Cook's principles of coalition politics are really rules of thumb followed by boundedly rational actors, and can predict much coalition politics behavior. Agents prefer to create marginally winning coalitions with like-minded groups in the expectation of receiving rewards commensurate with investments. Four distinct types of coalitions--country, regime, agenda, and cabinet--are explored, along with a thorough examination of current coalition literature. Normally nested, the broader coalitions give rise to narrower ones, revealing diminishing bases of support and duration. Also, barring political catastrophe, change in coalitions at the program or cabinet level usually do not harm, and may actually strengthen, the regime or country coalitions from which they arise.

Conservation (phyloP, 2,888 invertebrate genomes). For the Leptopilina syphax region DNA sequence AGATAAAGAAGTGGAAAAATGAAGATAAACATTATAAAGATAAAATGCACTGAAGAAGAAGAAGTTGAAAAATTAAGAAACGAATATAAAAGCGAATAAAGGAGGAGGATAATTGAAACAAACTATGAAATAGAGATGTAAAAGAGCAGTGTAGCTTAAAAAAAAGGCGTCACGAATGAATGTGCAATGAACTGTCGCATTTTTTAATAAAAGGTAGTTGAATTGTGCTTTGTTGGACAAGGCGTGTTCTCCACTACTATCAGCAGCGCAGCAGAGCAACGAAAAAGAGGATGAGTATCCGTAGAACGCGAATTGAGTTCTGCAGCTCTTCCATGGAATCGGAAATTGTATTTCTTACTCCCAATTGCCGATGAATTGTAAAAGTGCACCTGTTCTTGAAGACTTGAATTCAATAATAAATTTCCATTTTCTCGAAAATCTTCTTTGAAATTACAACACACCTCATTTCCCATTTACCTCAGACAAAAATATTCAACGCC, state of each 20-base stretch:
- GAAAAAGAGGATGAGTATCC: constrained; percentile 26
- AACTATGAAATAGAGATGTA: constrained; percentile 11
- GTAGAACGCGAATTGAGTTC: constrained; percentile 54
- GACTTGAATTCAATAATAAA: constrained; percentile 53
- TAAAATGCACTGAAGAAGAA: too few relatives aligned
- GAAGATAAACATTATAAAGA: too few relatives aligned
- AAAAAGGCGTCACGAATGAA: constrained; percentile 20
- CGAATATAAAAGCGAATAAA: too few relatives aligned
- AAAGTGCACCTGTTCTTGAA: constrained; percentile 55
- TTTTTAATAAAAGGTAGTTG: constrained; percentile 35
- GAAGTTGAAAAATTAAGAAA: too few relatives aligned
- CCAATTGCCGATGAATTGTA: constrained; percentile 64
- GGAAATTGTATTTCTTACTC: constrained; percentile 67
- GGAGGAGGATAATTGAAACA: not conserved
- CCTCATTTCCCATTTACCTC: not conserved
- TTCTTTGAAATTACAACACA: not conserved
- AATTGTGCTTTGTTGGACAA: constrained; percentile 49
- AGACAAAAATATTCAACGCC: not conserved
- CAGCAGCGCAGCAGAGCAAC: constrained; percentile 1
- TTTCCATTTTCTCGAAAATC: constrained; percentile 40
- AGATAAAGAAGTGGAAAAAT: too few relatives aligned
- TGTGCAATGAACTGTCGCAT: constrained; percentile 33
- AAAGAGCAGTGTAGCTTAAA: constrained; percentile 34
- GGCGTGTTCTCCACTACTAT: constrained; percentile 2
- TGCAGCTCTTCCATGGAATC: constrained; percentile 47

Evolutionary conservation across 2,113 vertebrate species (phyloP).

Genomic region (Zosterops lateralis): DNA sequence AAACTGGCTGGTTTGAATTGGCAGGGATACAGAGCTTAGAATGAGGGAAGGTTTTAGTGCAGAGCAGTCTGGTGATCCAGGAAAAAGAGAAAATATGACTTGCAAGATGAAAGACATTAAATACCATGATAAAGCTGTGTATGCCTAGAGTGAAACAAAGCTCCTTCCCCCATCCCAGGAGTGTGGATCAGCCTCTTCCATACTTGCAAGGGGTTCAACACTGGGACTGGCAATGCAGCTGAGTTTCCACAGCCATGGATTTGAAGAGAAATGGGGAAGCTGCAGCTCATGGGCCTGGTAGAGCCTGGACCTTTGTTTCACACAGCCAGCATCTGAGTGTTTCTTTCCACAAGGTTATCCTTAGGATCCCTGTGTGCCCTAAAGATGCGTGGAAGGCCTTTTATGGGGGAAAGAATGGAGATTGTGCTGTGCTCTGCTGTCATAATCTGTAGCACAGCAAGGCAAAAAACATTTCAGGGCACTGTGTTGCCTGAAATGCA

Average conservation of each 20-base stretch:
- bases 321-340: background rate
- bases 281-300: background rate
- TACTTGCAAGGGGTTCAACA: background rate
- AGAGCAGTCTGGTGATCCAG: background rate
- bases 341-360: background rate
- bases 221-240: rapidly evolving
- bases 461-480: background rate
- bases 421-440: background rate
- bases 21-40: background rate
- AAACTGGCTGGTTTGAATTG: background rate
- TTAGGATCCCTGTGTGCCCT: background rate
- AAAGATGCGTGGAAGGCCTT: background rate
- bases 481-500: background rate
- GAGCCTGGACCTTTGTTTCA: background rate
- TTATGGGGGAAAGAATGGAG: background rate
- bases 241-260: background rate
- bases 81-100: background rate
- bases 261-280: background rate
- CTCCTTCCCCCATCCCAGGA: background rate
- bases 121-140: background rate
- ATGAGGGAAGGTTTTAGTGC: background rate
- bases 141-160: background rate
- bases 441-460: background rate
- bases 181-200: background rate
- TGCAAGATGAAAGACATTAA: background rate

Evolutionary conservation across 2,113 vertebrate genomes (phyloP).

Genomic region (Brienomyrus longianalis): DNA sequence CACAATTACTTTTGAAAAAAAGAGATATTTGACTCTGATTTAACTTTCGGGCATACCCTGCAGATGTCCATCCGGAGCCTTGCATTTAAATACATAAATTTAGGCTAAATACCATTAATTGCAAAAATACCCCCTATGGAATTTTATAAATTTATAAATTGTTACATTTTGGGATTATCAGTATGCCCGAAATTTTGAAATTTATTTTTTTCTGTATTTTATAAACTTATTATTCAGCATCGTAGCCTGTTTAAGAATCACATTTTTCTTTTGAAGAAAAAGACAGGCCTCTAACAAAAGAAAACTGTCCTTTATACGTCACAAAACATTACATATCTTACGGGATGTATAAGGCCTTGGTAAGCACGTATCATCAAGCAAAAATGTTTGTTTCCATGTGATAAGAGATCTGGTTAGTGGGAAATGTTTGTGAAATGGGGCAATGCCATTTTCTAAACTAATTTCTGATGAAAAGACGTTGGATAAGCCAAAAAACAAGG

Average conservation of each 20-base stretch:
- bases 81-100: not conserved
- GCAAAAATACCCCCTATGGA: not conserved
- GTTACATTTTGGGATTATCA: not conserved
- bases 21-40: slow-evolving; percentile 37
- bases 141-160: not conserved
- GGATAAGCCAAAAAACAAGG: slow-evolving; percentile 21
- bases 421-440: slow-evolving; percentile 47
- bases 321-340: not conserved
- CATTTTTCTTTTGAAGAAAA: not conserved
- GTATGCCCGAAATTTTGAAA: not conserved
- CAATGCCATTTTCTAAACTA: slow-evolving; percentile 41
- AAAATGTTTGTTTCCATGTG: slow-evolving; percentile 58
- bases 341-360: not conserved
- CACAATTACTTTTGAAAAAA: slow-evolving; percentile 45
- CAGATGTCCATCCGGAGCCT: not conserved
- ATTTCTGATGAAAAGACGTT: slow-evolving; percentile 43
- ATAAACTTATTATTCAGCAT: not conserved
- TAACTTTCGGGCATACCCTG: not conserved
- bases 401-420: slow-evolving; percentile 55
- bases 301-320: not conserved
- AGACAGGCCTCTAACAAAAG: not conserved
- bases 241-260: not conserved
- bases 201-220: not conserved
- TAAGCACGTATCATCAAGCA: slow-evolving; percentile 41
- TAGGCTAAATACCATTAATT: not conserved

Students and scholars in comparative politics and political theory will benefit from Cook's ability to rise above the usual divisions and limitations of sub-fields. A distinctive and refreshing mix of theory and empirical material, ^INested Political Coalitions^R provides a sensible digest of diverse theoretical literatures, a good overview of coalition dynamics from one level to the next, and illustrates all this with breathtaking empirical coverage.
About the Author:
TERRENCE E. COOK is Professor of Political Science, Washington State University, Pullman.